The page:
Legeay’s project had grown from Peugot and then Z, before morphing into GAN. The Credit Agricole years saw him keep the ethos of his teams intact, with a strong presence of Australian and British speaking riders to help compliment a base of homegrown talent.
The jerseys had a classic look – understated like that of GAN’s kit – but with bolder blocks of colour and that distinctive logo at the centerpiece. Legay never returned to management at the end of 2008, with his final squad toasting him and his legacy at their final major race in Paris-Tours. He now heads up the MPCC, while a number of his riders – Thor Hushovd, Simon Gerrans, Jens Voigt and Chris Boardman – remain part of the sport in various capacities.
If there’s one lesson we all learned from the United States’ downward spiral from the last decade, it’s that Rock Racing kit was massively overpriced. Back in 2008 and powered by Michael Ball’s ego, the team snapped up Tyler Hamilton, Santiago Botero, Oscar Sevilla and brought Mario Cippolini out of retirement.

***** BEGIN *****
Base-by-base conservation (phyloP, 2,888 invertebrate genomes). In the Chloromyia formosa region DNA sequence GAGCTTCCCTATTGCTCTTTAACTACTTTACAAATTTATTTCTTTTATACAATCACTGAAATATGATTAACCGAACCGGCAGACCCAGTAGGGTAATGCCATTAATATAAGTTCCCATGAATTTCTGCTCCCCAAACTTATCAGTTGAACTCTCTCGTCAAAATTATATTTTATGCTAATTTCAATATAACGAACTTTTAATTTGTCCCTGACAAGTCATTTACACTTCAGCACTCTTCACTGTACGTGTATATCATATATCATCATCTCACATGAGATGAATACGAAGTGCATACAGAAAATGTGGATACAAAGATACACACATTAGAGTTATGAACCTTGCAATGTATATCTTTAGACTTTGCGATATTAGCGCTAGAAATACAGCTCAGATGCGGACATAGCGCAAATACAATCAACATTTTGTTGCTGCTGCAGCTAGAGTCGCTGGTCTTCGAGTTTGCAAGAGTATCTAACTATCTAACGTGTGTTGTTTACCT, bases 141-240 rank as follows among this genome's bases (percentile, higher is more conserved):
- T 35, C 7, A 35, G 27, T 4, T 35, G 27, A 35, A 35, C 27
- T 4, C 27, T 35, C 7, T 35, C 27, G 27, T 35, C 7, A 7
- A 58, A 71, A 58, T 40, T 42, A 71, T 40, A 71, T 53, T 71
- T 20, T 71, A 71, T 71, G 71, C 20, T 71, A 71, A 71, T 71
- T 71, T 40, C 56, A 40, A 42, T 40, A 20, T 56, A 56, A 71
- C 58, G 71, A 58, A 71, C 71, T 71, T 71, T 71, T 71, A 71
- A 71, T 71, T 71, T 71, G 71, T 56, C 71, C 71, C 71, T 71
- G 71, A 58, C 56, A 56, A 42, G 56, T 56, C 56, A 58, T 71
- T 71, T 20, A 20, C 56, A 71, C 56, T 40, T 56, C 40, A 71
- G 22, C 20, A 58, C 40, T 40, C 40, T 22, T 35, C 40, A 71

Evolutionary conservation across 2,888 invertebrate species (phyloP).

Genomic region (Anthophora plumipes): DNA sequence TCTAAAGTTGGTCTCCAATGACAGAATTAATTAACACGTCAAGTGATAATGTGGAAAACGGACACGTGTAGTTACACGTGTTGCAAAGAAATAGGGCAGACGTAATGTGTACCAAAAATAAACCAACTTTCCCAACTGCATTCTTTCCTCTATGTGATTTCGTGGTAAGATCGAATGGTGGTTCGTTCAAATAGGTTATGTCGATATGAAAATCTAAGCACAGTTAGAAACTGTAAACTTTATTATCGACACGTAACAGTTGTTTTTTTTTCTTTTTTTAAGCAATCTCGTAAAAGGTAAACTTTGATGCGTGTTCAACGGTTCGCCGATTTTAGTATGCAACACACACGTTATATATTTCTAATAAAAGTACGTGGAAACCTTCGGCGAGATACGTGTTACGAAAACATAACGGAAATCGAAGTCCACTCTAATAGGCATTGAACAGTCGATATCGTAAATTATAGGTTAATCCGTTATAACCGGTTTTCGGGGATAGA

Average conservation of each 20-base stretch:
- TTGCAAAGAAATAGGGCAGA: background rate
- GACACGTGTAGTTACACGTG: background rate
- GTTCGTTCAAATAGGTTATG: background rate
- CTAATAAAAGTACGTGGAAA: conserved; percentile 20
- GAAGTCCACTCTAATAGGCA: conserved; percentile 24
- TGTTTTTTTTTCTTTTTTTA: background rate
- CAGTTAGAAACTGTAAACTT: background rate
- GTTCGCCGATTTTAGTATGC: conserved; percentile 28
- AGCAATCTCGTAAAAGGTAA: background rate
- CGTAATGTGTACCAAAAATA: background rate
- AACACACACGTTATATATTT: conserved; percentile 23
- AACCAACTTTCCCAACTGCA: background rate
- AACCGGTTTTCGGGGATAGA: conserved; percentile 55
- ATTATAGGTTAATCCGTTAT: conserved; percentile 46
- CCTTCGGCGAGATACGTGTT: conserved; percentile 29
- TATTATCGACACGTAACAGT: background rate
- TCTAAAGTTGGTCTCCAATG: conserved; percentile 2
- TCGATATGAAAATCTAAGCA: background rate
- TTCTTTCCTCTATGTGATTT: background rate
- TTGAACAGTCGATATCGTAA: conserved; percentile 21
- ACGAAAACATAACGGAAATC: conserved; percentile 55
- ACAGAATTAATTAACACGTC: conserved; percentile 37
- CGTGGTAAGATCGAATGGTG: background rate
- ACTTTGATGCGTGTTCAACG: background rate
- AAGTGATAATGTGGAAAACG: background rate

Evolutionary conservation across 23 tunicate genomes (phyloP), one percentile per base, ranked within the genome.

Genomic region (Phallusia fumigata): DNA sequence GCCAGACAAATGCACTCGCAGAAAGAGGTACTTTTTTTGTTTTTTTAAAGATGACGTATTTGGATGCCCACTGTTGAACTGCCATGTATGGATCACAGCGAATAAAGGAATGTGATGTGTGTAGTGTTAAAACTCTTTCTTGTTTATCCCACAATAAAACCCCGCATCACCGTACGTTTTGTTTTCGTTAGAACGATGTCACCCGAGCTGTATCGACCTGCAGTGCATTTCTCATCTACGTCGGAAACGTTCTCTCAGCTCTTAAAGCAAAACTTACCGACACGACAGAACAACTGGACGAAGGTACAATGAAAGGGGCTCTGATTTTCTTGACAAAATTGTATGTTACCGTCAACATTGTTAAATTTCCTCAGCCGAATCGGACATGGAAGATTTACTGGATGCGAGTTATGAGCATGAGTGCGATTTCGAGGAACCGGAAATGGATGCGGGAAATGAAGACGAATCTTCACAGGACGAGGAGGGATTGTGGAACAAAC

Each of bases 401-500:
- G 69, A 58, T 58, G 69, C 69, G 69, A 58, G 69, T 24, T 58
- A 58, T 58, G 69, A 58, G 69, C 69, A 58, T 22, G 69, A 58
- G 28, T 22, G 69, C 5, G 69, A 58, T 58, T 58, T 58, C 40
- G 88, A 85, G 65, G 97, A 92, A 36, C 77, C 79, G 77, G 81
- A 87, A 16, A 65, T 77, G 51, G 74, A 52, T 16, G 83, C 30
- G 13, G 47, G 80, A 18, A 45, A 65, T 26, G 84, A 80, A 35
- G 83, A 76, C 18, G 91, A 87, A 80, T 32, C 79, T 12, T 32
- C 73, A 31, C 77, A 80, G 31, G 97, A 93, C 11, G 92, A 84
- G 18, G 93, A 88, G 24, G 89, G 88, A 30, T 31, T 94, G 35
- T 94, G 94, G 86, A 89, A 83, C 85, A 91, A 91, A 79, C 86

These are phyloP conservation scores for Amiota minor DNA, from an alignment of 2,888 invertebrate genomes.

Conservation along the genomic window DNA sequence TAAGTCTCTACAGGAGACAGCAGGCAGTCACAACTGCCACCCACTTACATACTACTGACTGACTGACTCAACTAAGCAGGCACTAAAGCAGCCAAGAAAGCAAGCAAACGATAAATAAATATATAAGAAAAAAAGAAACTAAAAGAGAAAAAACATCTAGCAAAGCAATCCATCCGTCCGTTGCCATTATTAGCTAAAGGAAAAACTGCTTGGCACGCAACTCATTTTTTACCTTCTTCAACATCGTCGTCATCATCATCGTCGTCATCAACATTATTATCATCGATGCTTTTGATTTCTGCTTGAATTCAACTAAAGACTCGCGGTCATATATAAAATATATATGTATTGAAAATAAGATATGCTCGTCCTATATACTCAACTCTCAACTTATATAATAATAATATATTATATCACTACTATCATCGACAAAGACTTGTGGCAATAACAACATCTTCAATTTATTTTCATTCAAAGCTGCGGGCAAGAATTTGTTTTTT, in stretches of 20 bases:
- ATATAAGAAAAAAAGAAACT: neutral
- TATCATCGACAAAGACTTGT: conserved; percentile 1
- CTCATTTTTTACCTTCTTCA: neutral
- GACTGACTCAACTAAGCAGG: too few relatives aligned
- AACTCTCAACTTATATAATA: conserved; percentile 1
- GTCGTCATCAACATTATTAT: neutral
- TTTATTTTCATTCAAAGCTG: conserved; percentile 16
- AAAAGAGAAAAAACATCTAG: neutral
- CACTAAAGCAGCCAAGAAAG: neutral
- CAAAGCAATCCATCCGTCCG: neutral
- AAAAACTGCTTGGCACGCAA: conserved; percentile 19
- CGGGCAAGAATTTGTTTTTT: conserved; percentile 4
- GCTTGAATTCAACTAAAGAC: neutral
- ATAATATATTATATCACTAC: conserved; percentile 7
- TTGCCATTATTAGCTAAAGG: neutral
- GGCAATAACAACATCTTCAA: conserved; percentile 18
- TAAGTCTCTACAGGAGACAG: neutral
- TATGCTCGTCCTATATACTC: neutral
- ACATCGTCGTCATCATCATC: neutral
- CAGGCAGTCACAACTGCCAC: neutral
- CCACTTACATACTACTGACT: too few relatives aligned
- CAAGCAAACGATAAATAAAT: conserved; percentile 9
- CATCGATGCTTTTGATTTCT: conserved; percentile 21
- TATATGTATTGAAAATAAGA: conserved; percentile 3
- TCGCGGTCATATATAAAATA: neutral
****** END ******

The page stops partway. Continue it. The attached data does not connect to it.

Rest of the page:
They even persuaded Rudy Pevenage back into the sport. Put it this way, if you had Puerto on your CV, there was a good chance of Ball offering you a contract. They came, they made a lot of noise, but they never actually conquered because the glam - or whatever else was powering Ball - would eventually run out.
By 2010, the team were denied licences at two different levels before eventually vowing to race as an amateur team. The stars had already left by that point, Ball later vanished too, but the kits they produced epitomized Ball’s desire to stand out and be different. There were a number of versions produced, with this black, white and yellow one of the most iconic.
Bjarne Riis’ Danish team were in their second year when Tiscali joined the party in 2002. By that point, the controversial Danish Tour de France winner had blended Scandinavian grit with French flair, with the Jalabert brothers mixing with the likes of Rolf Sorensen and a young Michael Rasmussen. The 2001 jersey had been an overwhelmingly red and black affair but the 2002 version set the tone for several years, with its predominantly white base and red shoulders.
Black panels were brought back in some of the later designs but the Tiscali coat of arms – the co-sponsor only remained at that status for a season – remains one of the most iconic looks from the 2000s. Riis, for all his issues, was always adept at building and rebuilding teams. He signed Jalabert in the twilight of his career but still managed to draw two Tour de France King of the Mountains titles out of the Frenchman before he announced his retirement from the sport on the rest day of the 2002 Tour.